So far, this is all working well for me. I now have a completely repeatable process for installing IMC, and it should work with new versions too. Output during installation looks like this:

[[email protected] ~]# ./ 
Loading install wizard ...
Install started at Sat Mar 28 10:18:30 NZDT 2015
Installation information:
    Install source dir: /root
    Install destination dir: /opt/iMC
    Locale: English (New Zealand)
    Usable space: 9286 MB
Installing common components...
Installing component 'iMC-EUPLAT'...
Installing component 'iMC-GAM'...
Installing component 'iMC-ACLM'...
Installing component 'iMC-DM'...
Installing component 'iMC-SEPLAT'...
Installing component 'iMC-REPORT'...
Installing component 'iMC-ICC'...
Installing component 'iMC-PLAT'...
Installing component 'iMC-SCC'...
Installing component 'iMC-VNM'...
Installing component 'iMC-SYSLOG'...
Installing component 'iMC-NME-FAULT'...
Installing component 'iMC-NETASSET'...
Installing component 'iMC-VLAN'...
Installing component 'iMC-NME-PERF'...
All components installed
Deploying component 'iMC-PLAT'...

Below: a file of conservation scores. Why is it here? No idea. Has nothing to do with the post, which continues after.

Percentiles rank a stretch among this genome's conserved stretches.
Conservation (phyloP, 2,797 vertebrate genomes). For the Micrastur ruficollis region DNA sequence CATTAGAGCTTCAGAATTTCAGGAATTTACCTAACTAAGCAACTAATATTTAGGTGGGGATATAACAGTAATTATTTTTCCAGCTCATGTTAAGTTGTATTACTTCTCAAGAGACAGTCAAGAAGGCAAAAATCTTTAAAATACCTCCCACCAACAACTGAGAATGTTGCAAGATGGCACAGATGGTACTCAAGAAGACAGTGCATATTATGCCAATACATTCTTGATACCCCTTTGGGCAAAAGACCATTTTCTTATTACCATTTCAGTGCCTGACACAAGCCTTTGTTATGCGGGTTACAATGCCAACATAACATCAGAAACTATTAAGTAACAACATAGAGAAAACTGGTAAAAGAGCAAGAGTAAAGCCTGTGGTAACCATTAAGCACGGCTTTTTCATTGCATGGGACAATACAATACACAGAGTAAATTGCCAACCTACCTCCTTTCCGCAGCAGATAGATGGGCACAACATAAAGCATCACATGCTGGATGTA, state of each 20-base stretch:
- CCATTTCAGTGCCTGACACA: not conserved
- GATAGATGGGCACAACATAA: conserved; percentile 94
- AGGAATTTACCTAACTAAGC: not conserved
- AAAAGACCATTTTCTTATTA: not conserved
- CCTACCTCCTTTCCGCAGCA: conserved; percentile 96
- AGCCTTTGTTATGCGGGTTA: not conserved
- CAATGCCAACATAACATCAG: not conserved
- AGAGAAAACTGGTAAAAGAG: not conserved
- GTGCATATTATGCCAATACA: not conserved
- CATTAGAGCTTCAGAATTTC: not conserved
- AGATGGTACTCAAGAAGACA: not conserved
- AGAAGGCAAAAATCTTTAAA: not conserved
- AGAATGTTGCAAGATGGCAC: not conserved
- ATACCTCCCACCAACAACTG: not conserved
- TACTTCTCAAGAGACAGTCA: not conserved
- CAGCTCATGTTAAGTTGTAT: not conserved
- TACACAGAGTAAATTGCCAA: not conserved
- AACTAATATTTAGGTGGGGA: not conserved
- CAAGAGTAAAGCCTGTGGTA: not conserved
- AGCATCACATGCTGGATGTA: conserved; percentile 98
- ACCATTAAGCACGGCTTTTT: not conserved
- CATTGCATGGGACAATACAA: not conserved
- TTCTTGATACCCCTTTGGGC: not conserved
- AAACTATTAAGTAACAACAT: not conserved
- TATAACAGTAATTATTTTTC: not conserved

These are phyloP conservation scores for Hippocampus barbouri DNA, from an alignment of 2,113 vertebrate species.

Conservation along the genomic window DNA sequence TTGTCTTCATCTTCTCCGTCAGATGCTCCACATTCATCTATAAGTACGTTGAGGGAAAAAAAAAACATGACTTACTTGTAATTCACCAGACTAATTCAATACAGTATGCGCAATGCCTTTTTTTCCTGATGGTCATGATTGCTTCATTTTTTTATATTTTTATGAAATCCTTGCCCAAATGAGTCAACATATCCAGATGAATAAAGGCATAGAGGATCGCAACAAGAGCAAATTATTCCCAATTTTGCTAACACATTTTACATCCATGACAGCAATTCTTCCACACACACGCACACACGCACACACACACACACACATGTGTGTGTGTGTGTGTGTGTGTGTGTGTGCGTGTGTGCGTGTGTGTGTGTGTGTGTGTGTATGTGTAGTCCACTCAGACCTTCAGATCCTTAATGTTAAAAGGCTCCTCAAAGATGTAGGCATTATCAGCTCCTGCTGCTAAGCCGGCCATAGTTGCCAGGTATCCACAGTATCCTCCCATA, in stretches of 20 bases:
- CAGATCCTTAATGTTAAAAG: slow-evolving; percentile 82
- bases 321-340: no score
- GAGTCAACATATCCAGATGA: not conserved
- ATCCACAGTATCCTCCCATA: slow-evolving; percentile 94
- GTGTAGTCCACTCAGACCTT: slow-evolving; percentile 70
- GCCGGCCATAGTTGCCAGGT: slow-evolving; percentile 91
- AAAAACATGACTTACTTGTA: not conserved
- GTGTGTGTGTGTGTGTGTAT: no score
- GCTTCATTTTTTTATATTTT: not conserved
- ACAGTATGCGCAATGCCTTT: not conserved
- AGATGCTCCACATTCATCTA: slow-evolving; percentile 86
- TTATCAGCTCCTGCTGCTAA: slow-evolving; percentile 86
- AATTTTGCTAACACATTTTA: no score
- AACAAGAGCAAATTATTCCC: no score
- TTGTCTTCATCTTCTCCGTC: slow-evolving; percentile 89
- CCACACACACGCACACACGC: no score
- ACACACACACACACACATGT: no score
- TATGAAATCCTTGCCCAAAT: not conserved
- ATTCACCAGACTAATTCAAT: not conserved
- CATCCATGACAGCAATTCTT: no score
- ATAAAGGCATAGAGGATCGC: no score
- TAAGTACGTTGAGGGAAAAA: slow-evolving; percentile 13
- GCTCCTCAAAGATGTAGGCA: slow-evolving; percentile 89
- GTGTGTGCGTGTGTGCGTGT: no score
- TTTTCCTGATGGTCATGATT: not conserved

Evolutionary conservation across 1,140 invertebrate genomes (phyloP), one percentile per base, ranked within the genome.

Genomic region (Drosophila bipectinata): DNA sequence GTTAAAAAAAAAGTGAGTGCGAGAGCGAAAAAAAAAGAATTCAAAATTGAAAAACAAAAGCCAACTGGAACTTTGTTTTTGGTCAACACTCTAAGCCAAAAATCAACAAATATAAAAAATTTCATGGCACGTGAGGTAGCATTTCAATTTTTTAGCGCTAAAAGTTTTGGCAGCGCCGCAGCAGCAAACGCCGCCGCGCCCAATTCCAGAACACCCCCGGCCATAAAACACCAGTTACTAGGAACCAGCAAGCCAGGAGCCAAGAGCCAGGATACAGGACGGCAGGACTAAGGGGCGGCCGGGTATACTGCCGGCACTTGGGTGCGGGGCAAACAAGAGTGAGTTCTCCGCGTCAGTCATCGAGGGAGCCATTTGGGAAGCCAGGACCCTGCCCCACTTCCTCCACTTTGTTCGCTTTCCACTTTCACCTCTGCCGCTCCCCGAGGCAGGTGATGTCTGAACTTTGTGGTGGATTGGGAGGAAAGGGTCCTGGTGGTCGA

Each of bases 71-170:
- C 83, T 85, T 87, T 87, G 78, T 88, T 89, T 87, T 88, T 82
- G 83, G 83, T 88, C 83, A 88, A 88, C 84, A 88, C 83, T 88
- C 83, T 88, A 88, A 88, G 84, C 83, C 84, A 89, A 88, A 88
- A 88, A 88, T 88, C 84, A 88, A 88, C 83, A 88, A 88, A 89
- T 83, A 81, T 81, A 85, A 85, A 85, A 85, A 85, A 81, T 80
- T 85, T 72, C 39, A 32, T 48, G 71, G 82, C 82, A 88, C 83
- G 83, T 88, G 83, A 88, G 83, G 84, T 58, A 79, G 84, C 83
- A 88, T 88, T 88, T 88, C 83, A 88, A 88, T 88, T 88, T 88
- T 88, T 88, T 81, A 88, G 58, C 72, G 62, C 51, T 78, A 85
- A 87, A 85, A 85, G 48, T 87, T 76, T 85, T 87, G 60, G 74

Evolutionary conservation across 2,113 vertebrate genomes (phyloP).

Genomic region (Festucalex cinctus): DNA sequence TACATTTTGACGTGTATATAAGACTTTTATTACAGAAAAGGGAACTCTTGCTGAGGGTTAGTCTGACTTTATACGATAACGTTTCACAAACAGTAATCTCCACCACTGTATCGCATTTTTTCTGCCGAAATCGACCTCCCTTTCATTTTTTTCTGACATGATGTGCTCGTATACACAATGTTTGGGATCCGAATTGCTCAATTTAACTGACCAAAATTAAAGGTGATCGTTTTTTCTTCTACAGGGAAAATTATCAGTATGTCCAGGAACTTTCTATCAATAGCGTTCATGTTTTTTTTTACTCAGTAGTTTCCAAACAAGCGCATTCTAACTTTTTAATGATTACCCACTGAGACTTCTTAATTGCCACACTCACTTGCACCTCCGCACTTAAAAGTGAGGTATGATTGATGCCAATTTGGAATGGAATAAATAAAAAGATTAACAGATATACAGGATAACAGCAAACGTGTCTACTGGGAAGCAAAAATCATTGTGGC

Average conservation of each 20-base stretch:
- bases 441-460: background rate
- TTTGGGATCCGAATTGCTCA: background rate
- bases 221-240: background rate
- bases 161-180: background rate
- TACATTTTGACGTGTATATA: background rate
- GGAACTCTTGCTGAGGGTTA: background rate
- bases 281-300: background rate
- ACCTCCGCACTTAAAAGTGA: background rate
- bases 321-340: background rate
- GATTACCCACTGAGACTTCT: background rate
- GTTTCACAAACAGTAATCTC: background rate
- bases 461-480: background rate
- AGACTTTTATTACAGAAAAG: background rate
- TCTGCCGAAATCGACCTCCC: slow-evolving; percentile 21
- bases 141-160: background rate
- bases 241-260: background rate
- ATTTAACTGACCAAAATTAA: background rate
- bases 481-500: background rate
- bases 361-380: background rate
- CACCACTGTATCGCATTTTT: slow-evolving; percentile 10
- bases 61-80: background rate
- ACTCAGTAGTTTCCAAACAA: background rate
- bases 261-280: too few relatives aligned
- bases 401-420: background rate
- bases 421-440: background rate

Preparing for master...
(lots of output snipped here)
  Save new component deployed info.
  Generate Trial License.
  All works were done.
All components deployed successfully.
Press 'Enter' to launch DMA.
[[email protected] ~]#

[UPDATE 20150331] You can see at the end that it says “Press ‘Enter’ to launch DMA.” Normally it will block here. I created this Expect script to automatically handle this. Now it can be launched remotely, and run with no interaction at all:


set timeout 900

spawn /root/

expect {
 timeout { send_user "\nInstall script failed to complete before timeout\n"; exit 1 }
 "*launch DMA." { send "\04" }

Then all you need to do us run installer.tcl. Because I send “Ctrl+D”, it doesn’t even launch DMA. That means that everything is installed, but only the Deployment Monitoring Service is running. It would be nice to figure out how to tell IMC to start all processes via the CLI. I don’t know any way to do that yet, although I’m sure it’s possible.

Share this: